Obviously it depends on the mix itself, since some of the mixes I have done involved much more serious planning than others. This one is a good example, since it was part of the Rampage Audio series of mixes that I did to try and score gigs. Since this was recorded so long ago it is hard to remember how many goes I had at it, but it was probably a fair number. Nothing wrong with pursuing excellence, I guess, as long as you know you can’t achieve perfection.
The third principle is somewhat at odds with the previous one, because the third thing that I always try to remember is that I want my mixes to have the excitement of a live mix. Often when you hear commercially-released mixes they sound so clinical, usually because they have been mixed on a computer, whereas mixes recorded live at clubs/raves have a certain raw energy to them. This is why I don’t mind about little mistakes with beat-matching, because as long as they are only brief and lasting a short time period they just add a certain quirk to the proceedings. It is also why I also little cuts, tricks, spinbacks, and so on on the mixes, and why I chop and change between the tracks so quickly. So many commercially-released mixes are just compilations of segues from one track to the next right at the end of the tunes in question, and it’s boring. This is obviously a matter of taste, since I have had people complain that my mixes have too much chopping and changing and that I mix out of tracks too quickly, but I get a bit bored with mixes where every track sticks around for 6-7 minutes. You might as well just listen to the tracks on their own!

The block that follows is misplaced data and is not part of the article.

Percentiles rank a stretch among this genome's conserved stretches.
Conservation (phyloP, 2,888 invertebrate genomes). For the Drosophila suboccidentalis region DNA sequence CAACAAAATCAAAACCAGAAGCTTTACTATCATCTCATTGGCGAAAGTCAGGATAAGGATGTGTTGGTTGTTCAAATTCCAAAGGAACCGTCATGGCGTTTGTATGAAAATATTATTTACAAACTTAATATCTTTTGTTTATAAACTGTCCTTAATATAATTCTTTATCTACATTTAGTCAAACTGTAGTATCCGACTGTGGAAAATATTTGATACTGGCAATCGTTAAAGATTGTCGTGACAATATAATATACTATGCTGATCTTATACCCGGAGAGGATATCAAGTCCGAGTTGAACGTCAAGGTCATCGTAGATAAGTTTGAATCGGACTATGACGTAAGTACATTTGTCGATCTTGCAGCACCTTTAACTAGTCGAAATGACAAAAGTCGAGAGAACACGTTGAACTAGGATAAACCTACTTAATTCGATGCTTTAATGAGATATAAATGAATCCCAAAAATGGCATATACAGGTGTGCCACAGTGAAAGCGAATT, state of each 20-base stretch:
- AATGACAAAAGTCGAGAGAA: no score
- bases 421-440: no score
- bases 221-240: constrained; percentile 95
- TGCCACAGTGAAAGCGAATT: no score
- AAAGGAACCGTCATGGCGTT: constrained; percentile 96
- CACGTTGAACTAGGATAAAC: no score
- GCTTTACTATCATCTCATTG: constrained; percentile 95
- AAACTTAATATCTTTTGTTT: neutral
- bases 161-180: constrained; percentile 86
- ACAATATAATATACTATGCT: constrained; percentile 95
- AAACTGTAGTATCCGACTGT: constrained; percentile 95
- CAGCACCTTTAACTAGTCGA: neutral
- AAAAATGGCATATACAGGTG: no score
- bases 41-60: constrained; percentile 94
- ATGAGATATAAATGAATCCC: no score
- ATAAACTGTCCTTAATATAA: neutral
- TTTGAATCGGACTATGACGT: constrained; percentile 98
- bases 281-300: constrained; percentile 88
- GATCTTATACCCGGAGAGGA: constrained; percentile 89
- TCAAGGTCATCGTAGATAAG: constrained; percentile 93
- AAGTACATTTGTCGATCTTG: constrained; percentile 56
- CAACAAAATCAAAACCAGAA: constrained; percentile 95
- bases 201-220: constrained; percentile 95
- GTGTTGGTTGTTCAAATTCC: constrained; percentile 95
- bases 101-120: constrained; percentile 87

This is also reason why I tend to bang the bpms right up on my hard dance mixes – too often the commercially-released mixes are less banging than what you would actually hear in a club. Why? I guess some people think full-blast club music is too hard for home listening, but if anything music sounds slower and less hard outside the club environment, so you aren’t really replicating the intensity even if you play at the same speed. When you drop it down to sound less ‘hectic’ it just ends up sounding like a pale imitation.
The fourth principle, of course, is that any mix I record has to entertain me. Everything else flows from there!